CEDAR CITY – A sheriff’s deputy is facing a misdemeanor charge for allegedly sharing protected information he obtained through a police database.
Iron County Sheriff’s Deputy Kellen Hudson, 30, is charged with a class B misdemeanor for unlawful access or use of criminal investigations and technical services division records, according to a court summons filed Wednesday in Iron County Justice Court.
The charge, filed by Cedar City Assistant Attorney Randall McUne, is based on information provided by Parowan Police officer Mike Berg. Parowan Police Department was given the case following an internal investigation by the Iron County Sheriff’s Office.
“This is an employee personnel issue and as such is confidential. We cannot provide the results or any measures we may have taken during or after that internal investigation,” Sheriff Mark Gower said. “After the internal investigation was completed, to avoid any appearance of conflict or favoritism, we asked Parowan City Police Department to review the case, which they were willing to do. We greatly appreciate their help in this matter.”
Likewise, Cedar City Attorney Tyler Romeril received the case due to a conflict of interest by both Parowan City Attorney Justin Wayment and the Iron County Attorney’s Office.
Hudson, a decorated officer, is still actively employed as a patrol officer and enjoys the full support and confidence of the sheriff.
“Deputy Hudson continues to be a fully functioning patrol officer who I support and stand behind 100 percent,” Gower said.
According to the Parowan Police report, Hudson conducted a routine traffic stop on Enoch resident Matias Quintanilla on June 29, 2016. At that time, the deputy pulled information about Quintanilla from the Utah Criminal Justice Information System.
Following the stop, Hudson shared some of the information he collected on Quintanilla with another employee at the sheriff’s office, the report states.
Quintanilla later learned what Hudson had allegedly done and filed a complaint with the Sheriff’s Office.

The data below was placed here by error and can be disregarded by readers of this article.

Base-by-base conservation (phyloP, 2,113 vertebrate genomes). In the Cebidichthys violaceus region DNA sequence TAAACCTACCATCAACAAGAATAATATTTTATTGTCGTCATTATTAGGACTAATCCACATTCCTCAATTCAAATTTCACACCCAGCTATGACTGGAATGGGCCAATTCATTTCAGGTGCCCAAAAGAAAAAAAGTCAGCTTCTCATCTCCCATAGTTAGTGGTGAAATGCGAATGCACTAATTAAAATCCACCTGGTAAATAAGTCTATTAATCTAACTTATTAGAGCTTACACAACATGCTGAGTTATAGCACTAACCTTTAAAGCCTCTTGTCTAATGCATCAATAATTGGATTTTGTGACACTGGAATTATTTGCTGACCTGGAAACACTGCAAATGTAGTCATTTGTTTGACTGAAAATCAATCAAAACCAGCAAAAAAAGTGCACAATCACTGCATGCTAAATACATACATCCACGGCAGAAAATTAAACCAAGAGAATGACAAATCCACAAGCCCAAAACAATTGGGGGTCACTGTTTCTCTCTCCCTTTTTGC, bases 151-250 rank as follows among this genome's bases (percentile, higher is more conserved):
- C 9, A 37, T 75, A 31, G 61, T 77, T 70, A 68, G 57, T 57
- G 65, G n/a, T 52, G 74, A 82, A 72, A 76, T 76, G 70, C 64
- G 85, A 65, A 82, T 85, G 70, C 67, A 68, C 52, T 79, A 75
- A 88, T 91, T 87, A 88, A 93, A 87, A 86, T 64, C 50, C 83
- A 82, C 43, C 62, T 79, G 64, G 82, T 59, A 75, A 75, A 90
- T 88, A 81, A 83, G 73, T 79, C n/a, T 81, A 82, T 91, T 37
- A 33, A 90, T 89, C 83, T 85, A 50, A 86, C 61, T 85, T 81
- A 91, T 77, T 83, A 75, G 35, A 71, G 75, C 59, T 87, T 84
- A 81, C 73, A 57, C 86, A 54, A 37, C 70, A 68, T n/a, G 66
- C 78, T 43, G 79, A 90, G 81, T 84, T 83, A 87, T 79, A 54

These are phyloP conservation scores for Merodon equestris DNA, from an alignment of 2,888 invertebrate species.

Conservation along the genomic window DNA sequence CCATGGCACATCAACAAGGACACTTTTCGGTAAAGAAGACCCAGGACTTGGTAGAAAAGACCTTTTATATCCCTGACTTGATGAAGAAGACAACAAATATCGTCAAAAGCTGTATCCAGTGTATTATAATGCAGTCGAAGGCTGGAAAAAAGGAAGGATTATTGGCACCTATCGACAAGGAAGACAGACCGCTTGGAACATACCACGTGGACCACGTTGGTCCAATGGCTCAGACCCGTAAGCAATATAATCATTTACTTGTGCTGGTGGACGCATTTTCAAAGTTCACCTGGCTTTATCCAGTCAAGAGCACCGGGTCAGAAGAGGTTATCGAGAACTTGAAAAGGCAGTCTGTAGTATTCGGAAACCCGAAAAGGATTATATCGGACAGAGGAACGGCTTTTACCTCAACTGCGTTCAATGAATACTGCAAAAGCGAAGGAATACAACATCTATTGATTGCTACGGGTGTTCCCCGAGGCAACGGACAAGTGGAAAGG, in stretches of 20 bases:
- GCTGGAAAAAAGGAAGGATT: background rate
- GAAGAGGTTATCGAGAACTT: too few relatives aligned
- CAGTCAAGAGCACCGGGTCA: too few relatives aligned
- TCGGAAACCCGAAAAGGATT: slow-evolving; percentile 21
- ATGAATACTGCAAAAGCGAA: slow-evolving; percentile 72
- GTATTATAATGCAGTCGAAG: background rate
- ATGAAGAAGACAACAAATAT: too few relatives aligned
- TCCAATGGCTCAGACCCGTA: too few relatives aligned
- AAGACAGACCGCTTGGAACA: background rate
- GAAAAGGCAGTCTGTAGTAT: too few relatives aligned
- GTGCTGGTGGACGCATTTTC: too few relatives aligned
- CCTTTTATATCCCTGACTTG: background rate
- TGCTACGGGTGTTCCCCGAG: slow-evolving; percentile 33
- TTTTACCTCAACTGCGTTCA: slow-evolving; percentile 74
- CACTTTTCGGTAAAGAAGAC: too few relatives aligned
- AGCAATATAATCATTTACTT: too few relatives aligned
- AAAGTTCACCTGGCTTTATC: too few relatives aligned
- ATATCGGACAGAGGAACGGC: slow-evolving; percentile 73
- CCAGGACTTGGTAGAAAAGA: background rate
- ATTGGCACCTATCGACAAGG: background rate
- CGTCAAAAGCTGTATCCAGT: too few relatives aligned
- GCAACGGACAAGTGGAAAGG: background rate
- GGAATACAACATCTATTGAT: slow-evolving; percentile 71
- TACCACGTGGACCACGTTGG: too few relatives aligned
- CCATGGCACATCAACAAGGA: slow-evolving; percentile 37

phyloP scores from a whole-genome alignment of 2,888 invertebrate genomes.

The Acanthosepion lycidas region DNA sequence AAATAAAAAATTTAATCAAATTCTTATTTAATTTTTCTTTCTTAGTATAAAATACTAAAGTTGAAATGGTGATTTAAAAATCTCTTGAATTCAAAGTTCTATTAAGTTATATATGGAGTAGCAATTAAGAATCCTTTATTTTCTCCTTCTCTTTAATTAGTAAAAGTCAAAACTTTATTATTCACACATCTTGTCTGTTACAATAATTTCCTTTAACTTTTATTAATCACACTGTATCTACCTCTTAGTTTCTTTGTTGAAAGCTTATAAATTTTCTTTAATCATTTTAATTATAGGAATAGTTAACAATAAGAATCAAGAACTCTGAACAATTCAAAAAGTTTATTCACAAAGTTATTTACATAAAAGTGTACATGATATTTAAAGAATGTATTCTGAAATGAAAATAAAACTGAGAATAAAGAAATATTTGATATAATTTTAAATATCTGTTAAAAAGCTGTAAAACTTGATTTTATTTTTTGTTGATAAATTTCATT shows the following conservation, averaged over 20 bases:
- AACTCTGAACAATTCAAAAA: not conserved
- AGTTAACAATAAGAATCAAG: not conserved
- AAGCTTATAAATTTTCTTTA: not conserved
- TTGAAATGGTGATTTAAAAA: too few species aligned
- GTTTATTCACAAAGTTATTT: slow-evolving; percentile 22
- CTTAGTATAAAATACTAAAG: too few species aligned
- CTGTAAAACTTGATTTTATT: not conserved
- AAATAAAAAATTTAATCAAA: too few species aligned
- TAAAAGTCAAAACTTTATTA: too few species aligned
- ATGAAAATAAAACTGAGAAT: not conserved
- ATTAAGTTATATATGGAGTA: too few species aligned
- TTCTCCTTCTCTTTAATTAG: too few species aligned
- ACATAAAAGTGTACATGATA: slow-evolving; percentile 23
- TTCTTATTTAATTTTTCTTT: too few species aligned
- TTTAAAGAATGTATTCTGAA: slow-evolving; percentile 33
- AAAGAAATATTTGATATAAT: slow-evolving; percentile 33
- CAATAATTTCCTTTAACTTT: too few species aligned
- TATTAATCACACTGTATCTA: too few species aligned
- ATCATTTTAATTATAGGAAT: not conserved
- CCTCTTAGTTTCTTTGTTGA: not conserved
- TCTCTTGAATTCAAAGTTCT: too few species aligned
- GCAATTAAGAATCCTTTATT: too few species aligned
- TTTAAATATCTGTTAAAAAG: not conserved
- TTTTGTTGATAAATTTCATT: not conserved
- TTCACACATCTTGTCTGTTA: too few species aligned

UCJIS is limited to law enforcement users only and the information is not allowed to be disseminated to anyone including other officers unless they are involved at the scene. However, the information in the system is largely public data that can often be found on various internet sites or court files.
“It’s protected information because of the source of the information,” Parowan Police Chief Ken Carpenter said. “An officer could look up the same information using the internet and share it with someone and they wouldn’t get in any trouble. But an officer cannot share the information in that system with unauthorized persons. The dissemination of that information is on a need-to-know basis. But most of the information is public. There’s some of it that’s confidential like addresses, social security numbers, but for the most part you can get it online or by going down to your local courthouse.”
Police officers go through hours of training before using the system and are required to sign a type of contract promising not to share the information they find there, Carpenter added. Law enforcement is also required to have ongoing training.
UCJIS training in Iron County is every two years at the Sheriff’s Office. Deputies are also trained annually on new changes to the system, Iron County Sheriff’s Lt. Del Schlosser said.
Hudson was asked by Berg to come into the Parowan City Police Department to be interviewed. The deputy initially agreed but then changed his mind saying he wanted an attorney present. The officer asked Hudson to make an appointment with his attorney but didn’t hear from him for another 15 days, the report states. By then, Berg had already sent the investigation to the city attorney.
Quintanilla said he was glad to see that the Sheriff’s Office took his complaint seriously.
“This kind of stuff has to stop and officers have to be held accountable for their actions,” Quintanilla said.
Hudson was not available for public comment and calls to his St. George-based attorney Lamar Winward went unanswered.
Cedar City Attorney Tyler Romeril said the allegations against Hudson will likely be referred to the Peace Officer Standards and Training Council, the agency that certifies police officers.
“Whenever there are criminal charges or an investigation for allegations of wrongdoing those things have to be reported to the certifying agency,” Romeril said. “I don’t know what they will do with them but they do have to be reported.”
POST does not comment on open cases.
The maximum jail sentence for a class B misdemeanor is six months in jail and a $1,000 fine. However, if convicted, it’s not likely Hudson will get jail time but more likely he will be placed on bench probation and given a fine, Romeril said.
Hudson has not yet received the summons notifying him of the charge. Once served, he will need to contact the court to schedule a hearing in front of a judge.
The Utah Peace Officer’s Association recognized Hudson in 2014 with a purple heart medal following an incident the previous year when Hudson was shot and injured in the line of duty.
Read more: Name of deputy shot in Kanarraville released; shooter flown to hospital
In December 2013, Hudson responded to Kanarraville on reports of a suicidal subject. Grant Louis Biedermann opened fire on the officers as they arrived on scene, shot Hudson between his bulletproof vest and above the belt. The deputy was transported to Cedar City Hospital and released that same night.
A jury convicted Biedermann in 2016 for two counts of aggravated assault.
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